Heb, vii. 11, to 19.
Cb, viii. 8, 9, 10,
perfeit, but the bringing in of a better hope did, by the wbich we draw nigh unto God.
He proves it again, in the Eighth Chapter, from the Forgiveness of Sins, and the more compleat knowledge of God, and Man's Duty, being by their own Prophets foretold, as Blessings properly belonging to a New Covenant, which God in its proper Season promised to make with them. And the Consequence he draws from hence is, that God finds fault with, and abolishes the Old ; that, if that First Covenant had been faultless, then should no place have been fought for the Second. And thus he establishes the truth of what he had affirmed just before, that Christ bath obtained a more excellent Ministry, by how much also he is the Mediator of a beiter Covenant, which was established upon better Promises. So agreeable is all this to the Observation of St. Paul elsewhere, that if Righteousness had come by the Law, then Christ is dead in vain. i. e. Upon this Supposition, there was no manner of need for that Death: And all the Provision for Pardon made by it, and all, the Weight laid upon it, end in the most superfluous, the most absurd Contrivance, that ever was in the World.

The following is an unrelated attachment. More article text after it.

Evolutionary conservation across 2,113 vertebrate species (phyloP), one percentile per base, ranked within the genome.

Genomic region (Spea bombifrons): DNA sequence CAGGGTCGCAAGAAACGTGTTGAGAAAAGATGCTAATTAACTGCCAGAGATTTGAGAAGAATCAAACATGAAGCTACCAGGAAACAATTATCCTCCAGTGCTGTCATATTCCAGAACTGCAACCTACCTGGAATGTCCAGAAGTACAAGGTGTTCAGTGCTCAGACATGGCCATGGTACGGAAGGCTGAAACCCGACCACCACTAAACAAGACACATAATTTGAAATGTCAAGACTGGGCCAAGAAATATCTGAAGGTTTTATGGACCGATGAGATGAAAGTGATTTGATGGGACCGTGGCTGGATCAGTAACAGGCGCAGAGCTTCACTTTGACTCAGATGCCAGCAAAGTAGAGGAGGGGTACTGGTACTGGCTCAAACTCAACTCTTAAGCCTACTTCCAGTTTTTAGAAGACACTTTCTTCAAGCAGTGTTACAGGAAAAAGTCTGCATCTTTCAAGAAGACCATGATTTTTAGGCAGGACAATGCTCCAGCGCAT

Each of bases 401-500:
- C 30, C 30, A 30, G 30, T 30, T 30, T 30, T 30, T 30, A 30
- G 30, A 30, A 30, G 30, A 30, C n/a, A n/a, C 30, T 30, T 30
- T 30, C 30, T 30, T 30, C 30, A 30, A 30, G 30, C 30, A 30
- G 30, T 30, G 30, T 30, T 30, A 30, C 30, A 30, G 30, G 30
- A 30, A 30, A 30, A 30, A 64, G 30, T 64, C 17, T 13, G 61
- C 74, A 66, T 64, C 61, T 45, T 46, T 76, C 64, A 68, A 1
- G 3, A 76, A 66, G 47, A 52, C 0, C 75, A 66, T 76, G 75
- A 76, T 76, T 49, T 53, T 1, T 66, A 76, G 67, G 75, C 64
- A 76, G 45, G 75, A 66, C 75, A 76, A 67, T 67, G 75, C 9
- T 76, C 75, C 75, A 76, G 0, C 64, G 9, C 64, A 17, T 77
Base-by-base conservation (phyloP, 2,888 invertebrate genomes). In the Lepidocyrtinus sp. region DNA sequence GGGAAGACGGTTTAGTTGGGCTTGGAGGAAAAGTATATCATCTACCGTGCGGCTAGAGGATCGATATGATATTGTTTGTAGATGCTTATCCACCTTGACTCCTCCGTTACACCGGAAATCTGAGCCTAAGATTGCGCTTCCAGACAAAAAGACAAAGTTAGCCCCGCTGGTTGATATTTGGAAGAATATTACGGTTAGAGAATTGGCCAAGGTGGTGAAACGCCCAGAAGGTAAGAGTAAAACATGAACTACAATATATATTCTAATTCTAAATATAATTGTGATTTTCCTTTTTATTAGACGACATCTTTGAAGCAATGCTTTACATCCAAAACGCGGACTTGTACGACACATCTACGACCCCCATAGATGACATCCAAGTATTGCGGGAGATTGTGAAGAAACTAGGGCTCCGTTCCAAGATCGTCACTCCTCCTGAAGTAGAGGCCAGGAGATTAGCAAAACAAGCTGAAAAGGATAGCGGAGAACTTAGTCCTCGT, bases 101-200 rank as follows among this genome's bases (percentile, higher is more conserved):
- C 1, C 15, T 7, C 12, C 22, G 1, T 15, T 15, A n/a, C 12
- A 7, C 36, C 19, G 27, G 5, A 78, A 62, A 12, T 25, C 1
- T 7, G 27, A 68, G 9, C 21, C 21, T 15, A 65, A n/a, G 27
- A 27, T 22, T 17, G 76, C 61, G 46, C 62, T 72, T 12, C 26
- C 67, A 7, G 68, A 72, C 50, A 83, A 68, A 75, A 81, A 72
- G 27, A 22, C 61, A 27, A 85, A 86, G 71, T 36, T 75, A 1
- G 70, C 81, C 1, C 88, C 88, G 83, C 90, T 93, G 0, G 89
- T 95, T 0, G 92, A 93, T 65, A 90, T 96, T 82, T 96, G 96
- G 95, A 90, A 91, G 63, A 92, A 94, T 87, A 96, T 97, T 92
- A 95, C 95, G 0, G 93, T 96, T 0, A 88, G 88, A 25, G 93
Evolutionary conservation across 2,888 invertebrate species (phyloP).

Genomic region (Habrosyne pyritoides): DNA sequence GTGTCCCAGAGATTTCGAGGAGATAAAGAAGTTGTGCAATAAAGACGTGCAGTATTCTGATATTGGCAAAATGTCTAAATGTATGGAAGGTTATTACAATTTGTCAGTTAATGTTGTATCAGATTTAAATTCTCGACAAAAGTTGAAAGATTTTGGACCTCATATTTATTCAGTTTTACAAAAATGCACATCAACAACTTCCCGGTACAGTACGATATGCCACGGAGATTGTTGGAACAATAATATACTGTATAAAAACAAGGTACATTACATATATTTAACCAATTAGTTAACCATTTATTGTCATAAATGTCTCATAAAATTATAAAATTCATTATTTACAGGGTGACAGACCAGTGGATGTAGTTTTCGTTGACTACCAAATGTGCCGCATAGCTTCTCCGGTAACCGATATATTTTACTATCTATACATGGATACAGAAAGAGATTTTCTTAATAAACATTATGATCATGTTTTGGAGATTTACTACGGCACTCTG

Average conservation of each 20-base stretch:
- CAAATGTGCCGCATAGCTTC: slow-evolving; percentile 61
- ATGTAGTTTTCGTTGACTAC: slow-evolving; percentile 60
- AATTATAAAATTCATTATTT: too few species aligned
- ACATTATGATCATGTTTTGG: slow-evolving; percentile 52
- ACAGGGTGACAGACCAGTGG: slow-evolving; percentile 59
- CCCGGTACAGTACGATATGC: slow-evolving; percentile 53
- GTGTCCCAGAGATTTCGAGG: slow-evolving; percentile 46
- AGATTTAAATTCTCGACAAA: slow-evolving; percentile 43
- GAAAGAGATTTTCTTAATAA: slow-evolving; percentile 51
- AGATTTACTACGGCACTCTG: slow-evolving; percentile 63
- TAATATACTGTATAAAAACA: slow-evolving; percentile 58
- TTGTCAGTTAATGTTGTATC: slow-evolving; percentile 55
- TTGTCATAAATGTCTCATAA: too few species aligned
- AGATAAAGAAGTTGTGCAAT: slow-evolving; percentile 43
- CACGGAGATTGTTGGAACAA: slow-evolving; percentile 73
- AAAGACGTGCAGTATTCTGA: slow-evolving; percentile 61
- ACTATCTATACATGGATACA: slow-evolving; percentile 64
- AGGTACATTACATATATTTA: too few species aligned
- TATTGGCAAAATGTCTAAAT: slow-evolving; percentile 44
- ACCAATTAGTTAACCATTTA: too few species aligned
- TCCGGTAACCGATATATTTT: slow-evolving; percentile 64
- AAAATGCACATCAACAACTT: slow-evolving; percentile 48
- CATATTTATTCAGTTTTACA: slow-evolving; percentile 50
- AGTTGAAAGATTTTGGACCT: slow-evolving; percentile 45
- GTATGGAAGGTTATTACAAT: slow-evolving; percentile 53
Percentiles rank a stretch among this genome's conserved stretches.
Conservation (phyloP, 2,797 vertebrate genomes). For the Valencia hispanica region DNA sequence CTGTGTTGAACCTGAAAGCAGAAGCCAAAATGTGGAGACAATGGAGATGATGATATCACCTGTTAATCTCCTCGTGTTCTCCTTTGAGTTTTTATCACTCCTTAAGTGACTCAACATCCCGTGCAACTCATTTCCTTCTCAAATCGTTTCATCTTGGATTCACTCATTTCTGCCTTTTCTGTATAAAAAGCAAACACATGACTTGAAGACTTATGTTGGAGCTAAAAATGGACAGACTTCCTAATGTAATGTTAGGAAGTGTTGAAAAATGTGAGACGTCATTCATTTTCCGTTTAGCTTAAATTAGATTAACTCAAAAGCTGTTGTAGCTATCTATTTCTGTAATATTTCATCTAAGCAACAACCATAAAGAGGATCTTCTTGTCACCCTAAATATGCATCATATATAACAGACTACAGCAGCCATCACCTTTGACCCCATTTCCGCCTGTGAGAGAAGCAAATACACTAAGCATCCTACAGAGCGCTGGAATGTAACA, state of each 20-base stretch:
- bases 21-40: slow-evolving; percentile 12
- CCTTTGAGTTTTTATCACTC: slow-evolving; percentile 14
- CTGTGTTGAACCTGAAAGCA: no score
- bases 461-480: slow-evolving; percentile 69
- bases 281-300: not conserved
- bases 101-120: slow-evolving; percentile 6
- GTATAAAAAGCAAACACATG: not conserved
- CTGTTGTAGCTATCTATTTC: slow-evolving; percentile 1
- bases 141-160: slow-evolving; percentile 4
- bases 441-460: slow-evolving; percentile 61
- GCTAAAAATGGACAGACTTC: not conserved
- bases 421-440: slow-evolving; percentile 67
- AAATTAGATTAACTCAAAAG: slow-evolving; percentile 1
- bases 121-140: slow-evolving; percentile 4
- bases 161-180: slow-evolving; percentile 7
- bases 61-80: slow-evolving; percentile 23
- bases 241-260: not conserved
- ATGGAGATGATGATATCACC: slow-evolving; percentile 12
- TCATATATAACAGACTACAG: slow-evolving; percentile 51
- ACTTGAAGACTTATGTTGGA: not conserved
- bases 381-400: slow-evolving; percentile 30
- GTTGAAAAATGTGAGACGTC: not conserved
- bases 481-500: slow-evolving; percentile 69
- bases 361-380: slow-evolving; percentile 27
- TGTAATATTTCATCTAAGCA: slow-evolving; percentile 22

In this Ninth, and at the beginning of the Tenth Chapter, the Apostle produces a farther Evidence of the Insufficiency of those Legal Sacrifices; Particularly, of that most Solemn one in the Great Day of Atonement; in that they were by express Order, frequently repeated. Some of them made a part of the daily Worsip: Others had their stated returns upon particular Days and Occasions. The Priests (he urges) went always into the first Tabernacle, accomplishing the Service of God; But into the Second went the High Priest alone once every Year, not without Blood, which he offered for himself and for the Errors of the People. From whence he
Gal. ii. 21.
Heb. X. II.
Heb. ix. 6.